No, you're just quote-mining stuff and taking statements well beyond their original context. You really think SGI developers don't have access to their own hardware, for instance?Well, according to Linux devs, for instance, Ted Tso, you are wrong.
Of course the worst case remote memory latency on a big CC-NUMA will be much higher than for local memory. That's the entire point. The alternative, after all, is not SMP but rather USMA (uniformly slow memory access). And yes, in order to run efficiently on a big CC-NUMA machine you need an OS kernel that has been designed with this in mind (such as Linux) as well as applications that are very careful wrt non-local memory accesses. The latter point ruling out most applications including RDBMS'es which is why you don't see 4096-way DB servers anywhere.And, as I have said, the big Linux 4.096 core HPC systems have terrible latency
Of course, an OS that works well on machines with a high NUMA factor can work just fine on machines with a low NUMA factor or none at all, Linux being a nice example of this.
So a workload that gets only 75% efficiency on 24 cores/4S is slow when running on a system with cache coherency provided by a virtualization layer rather than hw and connected with IB is somehow NOT bleeting obvious? Sheesh (woot, we're going in circles!!), and it might look like a shared memory, but it isnt:
"I tried running a nicely parallel shared memory workload (75% efficiency on 24 cores in a 4 socket opteron box) on a 64 core ScaleMP box with 8 2-socket boards linked by infiniband. Result: horrible. It might look like a shared memory, but access to off-board bits has huge latency."
No, I'm not. Sorry if I didn't include my by now routine SMP != CC-NUMA point; it's difficult to see whether you've actually gotten that or not since you continue to talk about "big SMP".Ok, so you claim that there are big SMP Linux servers on the market.
Did you read the paragraph you're answering to? In case you didn't, here an excerpt again: "HW is available (except for SGI, you probably can't get a support contract for running Linux on it, but for kernel development that is of course irrelevant)." Duh.Fine. Please show me links then. I am not talking about a prototype as Big Tux HP Superdome or experimental POWER7, I am talking about SMP servers for sale, with supported 64 cpus or so. Where are those links?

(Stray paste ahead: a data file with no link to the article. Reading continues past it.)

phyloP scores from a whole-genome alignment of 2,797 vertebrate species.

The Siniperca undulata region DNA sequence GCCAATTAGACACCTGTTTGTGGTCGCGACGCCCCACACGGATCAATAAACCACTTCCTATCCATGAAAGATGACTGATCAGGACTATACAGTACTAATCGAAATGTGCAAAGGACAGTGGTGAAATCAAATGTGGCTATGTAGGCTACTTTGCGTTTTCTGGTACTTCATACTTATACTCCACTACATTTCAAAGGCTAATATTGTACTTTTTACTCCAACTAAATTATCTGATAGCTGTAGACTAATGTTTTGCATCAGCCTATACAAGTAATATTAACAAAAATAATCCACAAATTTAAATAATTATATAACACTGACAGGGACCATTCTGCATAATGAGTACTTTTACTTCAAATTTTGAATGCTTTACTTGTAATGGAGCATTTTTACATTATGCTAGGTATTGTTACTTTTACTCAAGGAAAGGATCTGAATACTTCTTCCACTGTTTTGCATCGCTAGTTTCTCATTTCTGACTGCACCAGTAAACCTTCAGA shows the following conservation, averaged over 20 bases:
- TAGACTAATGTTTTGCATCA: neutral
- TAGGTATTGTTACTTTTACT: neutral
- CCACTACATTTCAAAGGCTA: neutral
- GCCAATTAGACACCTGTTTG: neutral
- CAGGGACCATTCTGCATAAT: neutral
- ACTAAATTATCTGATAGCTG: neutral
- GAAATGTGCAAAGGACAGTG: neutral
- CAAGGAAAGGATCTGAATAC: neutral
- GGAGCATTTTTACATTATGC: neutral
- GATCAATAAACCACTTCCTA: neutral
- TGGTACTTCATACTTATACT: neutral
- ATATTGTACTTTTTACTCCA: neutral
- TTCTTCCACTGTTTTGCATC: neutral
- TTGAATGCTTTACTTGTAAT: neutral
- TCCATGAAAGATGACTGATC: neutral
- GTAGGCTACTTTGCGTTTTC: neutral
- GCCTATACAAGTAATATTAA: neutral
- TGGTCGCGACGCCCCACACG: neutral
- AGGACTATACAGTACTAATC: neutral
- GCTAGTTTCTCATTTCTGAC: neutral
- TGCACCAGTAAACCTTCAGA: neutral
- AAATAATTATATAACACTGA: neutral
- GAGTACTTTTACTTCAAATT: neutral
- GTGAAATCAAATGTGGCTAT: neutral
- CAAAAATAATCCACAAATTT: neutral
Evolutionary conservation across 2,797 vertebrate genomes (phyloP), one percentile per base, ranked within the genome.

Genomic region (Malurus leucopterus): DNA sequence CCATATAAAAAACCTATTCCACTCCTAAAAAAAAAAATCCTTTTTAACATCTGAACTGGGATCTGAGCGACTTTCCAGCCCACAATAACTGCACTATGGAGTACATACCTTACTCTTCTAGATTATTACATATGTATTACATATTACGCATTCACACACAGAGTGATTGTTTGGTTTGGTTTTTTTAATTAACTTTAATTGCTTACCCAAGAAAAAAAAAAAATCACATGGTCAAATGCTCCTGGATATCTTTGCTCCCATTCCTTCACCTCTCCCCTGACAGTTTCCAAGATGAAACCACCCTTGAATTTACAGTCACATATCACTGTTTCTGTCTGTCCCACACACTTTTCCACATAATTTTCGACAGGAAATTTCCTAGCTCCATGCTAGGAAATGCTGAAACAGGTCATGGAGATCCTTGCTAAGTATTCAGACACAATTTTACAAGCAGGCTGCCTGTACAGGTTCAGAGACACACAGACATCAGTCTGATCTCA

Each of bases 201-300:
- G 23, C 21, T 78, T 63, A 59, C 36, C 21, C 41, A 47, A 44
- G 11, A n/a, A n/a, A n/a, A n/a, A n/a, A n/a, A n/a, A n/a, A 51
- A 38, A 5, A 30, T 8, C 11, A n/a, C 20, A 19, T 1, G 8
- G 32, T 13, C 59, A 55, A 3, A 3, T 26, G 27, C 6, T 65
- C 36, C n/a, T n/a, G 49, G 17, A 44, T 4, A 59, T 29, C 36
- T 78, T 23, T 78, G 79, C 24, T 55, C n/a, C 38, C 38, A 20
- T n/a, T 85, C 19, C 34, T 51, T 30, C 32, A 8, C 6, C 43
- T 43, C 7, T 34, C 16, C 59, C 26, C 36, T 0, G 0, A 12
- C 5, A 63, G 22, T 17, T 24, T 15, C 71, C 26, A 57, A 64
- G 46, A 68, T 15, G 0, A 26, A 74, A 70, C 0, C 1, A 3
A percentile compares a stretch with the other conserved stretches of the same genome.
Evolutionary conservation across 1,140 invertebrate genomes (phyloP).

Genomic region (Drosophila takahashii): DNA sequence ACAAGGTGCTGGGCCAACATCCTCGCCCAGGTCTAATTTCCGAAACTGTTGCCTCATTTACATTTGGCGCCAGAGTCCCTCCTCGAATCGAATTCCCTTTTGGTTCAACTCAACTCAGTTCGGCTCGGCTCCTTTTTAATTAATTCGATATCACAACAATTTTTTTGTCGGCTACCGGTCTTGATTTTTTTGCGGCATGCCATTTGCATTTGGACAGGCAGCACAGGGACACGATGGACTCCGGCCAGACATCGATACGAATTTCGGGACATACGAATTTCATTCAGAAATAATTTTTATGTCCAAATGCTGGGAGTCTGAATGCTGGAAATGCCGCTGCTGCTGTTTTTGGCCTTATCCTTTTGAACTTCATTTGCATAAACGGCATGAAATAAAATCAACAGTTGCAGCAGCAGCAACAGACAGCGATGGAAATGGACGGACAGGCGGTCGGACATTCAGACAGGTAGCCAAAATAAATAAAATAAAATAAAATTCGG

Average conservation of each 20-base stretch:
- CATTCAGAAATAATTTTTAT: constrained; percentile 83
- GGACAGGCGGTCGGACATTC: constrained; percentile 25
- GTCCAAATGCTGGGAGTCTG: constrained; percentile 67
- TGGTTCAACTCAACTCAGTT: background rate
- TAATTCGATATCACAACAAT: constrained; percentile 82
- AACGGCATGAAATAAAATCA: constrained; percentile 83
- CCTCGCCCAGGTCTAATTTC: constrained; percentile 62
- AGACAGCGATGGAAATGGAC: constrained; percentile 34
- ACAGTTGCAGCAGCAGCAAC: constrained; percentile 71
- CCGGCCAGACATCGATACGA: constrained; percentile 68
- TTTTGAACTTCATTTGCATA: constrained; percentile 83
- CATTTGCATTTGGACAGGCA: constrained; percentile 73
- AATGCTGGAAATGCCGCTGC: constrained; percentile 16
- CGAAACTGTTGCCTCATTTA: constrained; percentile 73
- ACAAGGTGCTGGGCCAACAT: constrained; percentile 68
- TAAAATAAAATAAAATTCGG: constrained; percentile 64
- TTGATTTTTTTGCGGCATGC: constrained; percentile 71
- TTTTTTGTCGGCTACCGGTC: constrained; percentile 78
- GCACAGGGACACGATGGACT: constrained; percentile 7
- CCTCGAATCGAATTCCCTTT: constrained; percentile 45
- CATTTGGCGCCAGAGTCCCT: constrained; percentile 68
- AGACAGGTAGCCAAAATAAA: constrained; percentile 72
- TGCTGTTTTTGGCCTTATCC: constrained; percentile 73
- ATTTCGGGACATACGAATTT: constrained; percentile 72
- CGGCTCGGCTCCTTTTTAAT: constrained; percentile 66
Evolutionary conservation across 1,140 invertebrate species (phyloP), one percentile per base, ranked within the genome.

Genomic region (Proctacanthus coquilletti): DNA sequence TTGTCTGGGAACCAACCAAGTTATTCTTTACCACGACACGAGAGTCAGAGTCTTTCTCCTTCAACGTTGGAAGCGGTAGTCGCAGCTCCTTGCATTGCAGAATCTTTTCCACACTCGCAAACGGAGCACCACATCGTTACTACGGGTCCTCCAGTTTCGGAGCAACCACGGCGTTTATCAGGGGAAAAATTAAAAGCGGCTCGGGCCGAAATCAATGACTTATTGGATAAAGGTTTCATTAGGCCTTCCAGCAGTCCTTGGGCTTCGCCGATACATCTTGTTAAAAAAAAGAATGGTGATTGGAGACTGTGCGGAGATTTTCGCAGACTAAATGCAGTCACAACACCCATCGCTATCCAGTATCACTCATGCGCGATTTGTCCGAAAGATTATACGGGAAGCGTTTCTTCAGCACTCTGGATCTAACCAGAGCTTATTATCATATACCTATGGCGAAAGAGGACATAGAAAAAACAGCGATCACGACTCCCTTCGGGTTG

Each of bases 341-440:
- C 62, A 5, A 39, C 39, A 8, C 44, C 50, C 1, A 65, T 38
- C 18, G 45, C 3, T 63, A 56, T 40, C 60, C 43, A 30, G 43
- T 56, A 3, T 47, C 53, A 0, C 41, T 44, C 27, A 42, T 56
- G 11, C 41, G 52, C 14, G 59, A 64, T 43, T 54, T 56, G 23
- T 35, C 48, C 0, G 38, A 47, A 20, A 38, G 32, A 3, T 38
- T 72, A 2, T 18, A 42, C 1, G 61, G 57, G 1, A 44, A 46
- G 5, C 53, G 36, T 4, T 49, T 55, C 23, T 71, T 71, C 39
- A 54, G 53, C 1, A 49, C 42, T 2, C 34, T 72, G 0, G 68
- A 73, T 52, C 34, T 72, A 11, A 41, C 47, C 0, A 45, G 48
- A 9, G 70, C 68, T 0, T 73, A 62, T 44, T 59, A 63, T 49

Well, again with the caveat that all big machines are CC-NUMA, not SMP, those developers who are working on scalability issues have access to big machines to benchmark their work. I've recently even given a couple of prominent examples, the SGI developers who have worked on scalability issues relevant for their customers, and the VFS scalability work.But which Linux devs has access to those big SMP servers that are for sale?
Well, again with the caveat that all big machines are CC-NUMA, not SMP, there's plenty of big machines for sale by IBM, HP, Fujitsu, SGI, and probably others as well.Where are those SMP servers, by the way? Who sell them?
Obviously, I'm not going to give a blanket agreement with something "everyone else" says or may say in the future. If I feel a need to publicly agree with someone else, I'll explicitly says so. Don't assume I agree with something I haven't written.You and everyone else
What the heck is this statement even supposed to mean? If one takes the usual definitions for SMP and HPC, it seems like an apples to oranges comparison., claim: that Linux does SMP as easily as HPC.
No, they are CC-NUMA machines. I've never claimed that they are "SMP servers".And the HPC Altix servers, are in fact SMP servers.
My claims? Yes. Some strawman claim you came up with all by yourself? Obviously not, since the claims were designed by yourself to be false.Does you claim hold water?
It says that you're a proper frothing-at-the-mouth Solaris fanboy, desperately grasping at any straws you can find in order to make Solaris look good. And since you don't have a solid grasp of the issues you're talking about, much lulz ensues.There is something called Occams razor. What does it say?